by Sylvie Kurtz
The Power of Structure
The power of structure gives you a solid frame on which to hang your story.
Story has many definitions. For John Truby, author of The Anatomy of Story, a story is “a speaker telling a listener what someone did to get what he wanted and why.” For Michael Hauge, author of Writing Screenplays That Sell, a story enables “a sympathetic character to overcome a series of increasingly difficult, seemingly insurmountable obstacles to achieve a compelling desire.” For Jerry Cleaver, author of Immediate Fiction, story boils down to an equation, “CONFLICT + ACTION + RESOLUTION = STORY.”
The Power of Story
According to Joseph Campbell, our souls are born craving stories. It’s part of our genetic makeup. It’s how we understand who we are and how we make sense of the world around us. He spent a lifetime studying the stories of the world, from creation myths to fairy tales, and discovered that no matter where you’re from, your basic stories all distill down to the same basics. Our brains are wired to look for the pattern of a story, and if we don’t find it, we end up feeling dissatisfied.
And the number one rule of successful story writing is to satisfy the reader. Each genre comes with specific expectations. If a reader picks up a romance and there’s no relationship, she’ll be disappointed. If he picks up a mystery and the sleuth fails to interpret the clues and solve the case, he’ll be disappointed. If Joe Average fails to conquer the monster, if the knight fails to slay the dragon, if the action hero fails to conquer the evil villain, the reader will be disappointed. The power of structure is its ability to assure satisfaction for your reader.
You Need a Blueprint
Every profession has a baseline of some sort. A house starts with a plan. A painting starts with a sketch. A cake starts with a recipe. Even our own incredible bodies have a skeleton on which to drape the flesh.
Successful stories are no exception. They all have certain elements and, for soul satisfaction, those elements appear in certain places. Ugh, I can hear the cries reverberating through cyberspace. “That sounds like formula, and formula is bad. Formula doesn’t allow for creativity. Formula gets you cookie-cutter stories.” So change the word to structure. Structure gives you form. Structure gives you solidity. Structure saves you from reinventing storytelling with each new story.
Stories are foremost about people. So the first thing your story needs is a main character through whose eyes your story will unfold.
That main character is going to want something concrete and specific, and want it desperately.
That main character isn’t going to be perfect; he’s going to be flawed—like all of us, so that we can identify with him. He’s going to have a fear/attitude/belief of some sort that will keep him from being all he can be.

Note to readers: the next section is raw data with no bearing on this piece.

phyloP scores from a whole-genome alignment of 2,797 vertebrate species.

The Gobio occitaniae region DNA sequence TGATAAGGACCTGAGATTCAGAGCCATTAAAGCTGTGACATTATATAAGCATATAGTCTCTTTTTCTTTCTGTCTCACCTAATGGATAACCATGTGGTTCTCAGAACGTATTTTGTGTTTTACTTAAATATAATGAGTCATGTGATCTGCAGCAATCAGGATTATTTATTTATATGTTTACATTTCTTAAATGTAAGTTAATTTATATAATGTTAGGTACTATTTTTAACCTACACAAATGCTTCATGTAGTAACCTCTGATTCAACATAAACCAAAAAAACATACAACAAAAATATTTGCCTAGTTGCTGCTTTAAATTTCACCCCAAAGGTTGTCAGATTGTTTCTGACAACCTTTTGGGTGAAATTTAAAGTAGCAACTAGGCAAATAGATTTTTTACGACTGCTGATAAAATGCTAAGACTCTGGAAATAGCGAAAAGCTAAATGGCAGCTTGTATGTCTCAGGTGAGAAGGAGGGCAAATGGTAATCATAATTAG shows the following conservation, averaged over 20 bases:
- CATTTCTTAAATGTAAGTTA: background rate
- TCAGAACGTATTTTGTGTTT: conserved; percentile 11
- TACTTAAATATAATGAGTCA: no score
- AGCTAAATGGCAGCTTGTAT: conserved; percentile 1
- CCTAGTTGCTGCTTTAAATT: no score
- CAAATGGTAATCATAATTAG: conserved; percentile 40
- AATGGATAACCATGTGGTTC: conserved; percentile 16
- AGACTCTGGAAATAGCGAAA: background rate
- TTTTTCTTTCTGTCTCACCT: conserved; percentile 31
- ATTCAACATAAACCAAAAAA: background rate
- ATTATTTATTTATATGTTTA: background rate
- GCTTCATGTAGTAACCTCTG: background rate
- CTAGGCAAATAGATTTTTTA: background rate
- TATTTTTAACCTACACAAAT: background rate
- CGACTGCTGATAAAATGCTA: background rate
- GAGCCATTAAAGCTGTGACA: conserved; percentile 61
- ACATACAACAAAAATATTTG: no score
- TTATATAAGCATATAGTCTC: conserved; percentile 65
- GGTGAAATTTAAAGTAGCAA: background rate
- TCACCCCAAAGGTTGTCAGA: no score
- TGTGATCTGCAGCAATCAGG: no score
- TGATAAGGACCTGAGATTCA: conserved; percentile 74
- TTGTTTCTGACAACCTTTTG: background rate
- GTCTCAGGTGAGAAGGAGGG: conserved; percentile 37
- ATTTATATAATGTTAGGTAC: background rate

To make the story interesting, we’re going to throw an opponent in his way—someone who’s going to put sticks in his wheels and poke at his flaw.
We’re going to make this opponent create an event that will force the main character to look at his flaw and make a decision that will change his life forever.
Because we want him to overcome his flaw, we’re going to give him an ally of some sort that will help him through his journey.
How do you play these elements in their most effective way? Through the various signposts that create forward movement along your main character’s journey.
For me, what works best is dividing the story in four sections that roughly cover one quarter of the story.
In the set-up, I introduce the main character, the opponent, the ally and any other important story character. I give the reader of glimpse of my character’s “ordinary world,” then I throw that world in chaos by introducing an event that changes the balance of his world and throws him into conflict.
I let the reader know what the main character wants, what he fears, and what he risks losing if he doesn’t choose to change his ways. At the end of the set-up, I force my character to make a decision that will propel him into action.
In the second quarter, the main character tries to solve his problem using outdated methods. He tries to restore his balance to where it was before and fails. He tries and makes things worse. He may win something on one level, but he’ll lose something on the level that would take him forward on his growth.
I end this section with a mid-point event that gives the main character a glimpse of what his reward for change could be, then have him fall back on old habits because of fear. I make this event emotional, and if possible, reiterate the theme of the story in a metaphorical way.
By the third quarter, he knows he has to change or he’ll lose what’s important to him. He’s taking steps with a new mindset. It’s hard, but he perseveres. Then at the end of this section, I force him to have to make another choice. I test his resolve.
This decision is going to yield to disaster that will start the fourth quarter. It’s going to look as if he’s going to lose whatever he’s after. He’s at his most vulnerable. Motivations that he might not have understood were pushing him come to the surface. He can now act by making a conscious choice. He makes some sort of sacrifice that shows he has changed and will not go back to his old ways. He now deserves the prize.
The Happy Ending
For me, life’s too short for an unhappy ending. I get enough defeat in real life. When I take the time to read (or write) a story, I want the hero to get what he wants or something better. And if he doesn’t end up with his prize, I at least want to know that he’s changed for the better.
The power of structure is knowing I have a solid skeleton in place. This allows my mind to spend its energy on finding creative ways to attach the flesh that will yield a fully formed story that will, I hope, provide my reader with a satisfying experience.
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